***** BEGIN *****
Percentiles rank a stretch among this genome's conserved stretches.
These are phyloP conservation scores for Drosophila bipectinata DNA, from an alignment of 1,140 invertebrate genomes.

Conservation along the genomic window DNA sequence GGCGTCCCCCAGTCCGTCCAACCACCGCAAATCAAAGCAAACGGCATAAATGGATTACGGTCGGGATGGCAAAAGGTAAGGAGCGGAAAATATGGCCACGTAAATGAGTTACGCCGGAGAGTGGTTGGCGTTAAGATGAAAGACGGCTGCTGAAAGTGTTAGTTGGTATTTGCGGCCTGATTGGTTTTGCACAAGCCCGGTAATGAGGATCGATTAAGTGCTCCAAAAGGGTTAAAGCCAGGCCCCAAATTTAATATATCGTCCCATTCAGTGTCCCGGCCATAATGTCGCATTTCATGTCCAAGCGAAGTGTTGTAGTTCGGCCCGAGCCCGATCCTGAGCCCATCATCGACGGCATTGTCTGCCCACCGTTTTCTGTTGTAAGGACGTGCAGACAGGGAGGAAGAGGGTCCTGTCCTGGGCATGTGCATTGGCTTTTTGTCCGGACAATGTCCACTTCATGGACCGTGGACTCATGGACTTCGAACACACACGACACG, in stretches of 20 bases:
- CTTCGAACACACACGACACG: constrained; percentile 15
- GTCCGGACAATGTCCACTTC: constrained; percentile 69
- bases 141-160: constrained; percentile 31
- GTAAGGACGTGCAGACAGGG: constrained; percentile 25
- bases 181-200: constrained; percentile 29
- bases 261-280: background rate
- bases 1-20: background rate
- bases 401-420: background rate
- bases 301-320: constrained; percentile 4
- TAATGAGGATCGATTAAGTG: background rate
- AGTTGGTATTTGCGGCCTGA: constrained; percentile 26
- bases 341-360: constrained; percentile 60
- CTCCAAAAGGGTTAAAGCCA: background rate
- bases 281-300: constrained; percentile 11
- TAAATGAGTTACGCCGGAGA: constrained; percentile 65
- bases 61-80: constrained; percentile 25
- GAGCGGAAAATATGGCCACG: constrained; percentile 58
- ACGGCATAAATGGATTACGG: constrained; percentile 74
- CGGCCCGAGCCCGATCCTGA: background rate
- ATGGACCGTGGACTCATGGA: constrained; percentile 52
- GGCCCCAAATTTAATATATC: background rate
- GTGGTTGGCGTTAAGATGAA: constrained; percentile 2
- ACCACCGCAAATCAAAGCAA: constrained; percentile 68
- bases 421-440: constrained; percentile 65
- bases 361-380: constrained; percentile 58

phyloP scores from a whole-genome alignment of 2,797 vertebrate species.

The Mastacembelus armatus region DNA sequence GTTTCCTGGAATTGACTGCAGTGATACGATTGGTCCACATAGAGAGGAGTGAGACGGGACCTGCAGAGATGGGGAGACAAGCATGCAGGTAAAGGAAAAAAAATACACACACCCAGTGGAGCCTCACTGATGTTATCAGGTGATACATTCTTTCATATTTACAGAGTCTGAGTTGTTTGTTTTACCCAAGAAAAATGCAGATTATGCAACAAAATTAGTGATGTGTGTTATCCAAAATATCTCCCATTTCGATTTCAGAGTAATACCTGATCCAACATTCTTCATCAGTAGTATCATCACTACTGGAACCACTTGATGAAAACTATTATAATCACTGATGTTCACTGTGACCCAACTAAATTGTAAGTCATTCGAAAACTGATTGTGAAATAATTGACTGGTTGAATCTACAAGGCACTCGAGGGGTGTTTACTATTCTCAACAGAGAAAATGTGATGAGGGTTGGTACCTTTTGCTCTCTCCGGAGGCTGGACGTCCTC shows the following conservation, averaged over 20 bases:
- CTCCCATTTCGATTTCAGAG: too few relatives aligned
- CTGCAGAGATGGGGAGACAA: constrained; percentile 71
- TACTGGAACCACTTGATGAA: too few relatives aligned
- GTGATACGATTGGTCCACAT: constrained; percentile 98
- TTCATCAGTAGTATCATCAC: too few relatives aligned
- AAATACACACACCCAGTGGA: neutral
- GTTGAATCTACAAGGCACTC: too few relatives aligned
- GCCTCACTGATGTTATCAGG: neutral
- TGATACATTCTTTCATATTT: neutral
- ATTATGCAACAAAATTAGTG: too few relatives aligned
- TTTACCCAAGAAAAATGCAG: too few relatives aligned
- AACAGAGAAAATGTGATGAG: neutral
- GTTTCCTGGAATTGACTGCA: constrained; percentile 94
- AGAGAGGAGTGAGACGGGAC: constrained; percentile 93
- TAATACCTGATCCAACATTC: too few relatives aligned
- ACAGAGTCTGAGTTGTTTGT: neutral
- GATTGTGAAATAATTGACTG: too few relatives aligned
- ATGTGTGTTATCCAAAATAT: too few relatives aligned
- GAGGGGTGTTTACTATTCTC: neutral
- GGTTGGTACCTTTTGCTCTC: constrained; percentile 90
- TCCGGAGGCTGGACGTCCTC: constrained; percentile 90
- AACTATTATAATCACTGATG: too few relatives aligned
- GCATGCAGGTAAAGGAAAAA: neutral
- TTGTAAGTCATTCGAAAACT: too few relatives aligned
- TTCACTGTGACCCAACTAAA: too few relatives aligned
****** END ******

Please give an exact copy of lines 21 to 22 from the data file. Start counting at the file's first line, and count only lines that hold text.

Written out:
- ACGGCATAAATGGATTACGG: constrained; percentile 74
- CGGCCCGAGCCCGATCCTGA: background rate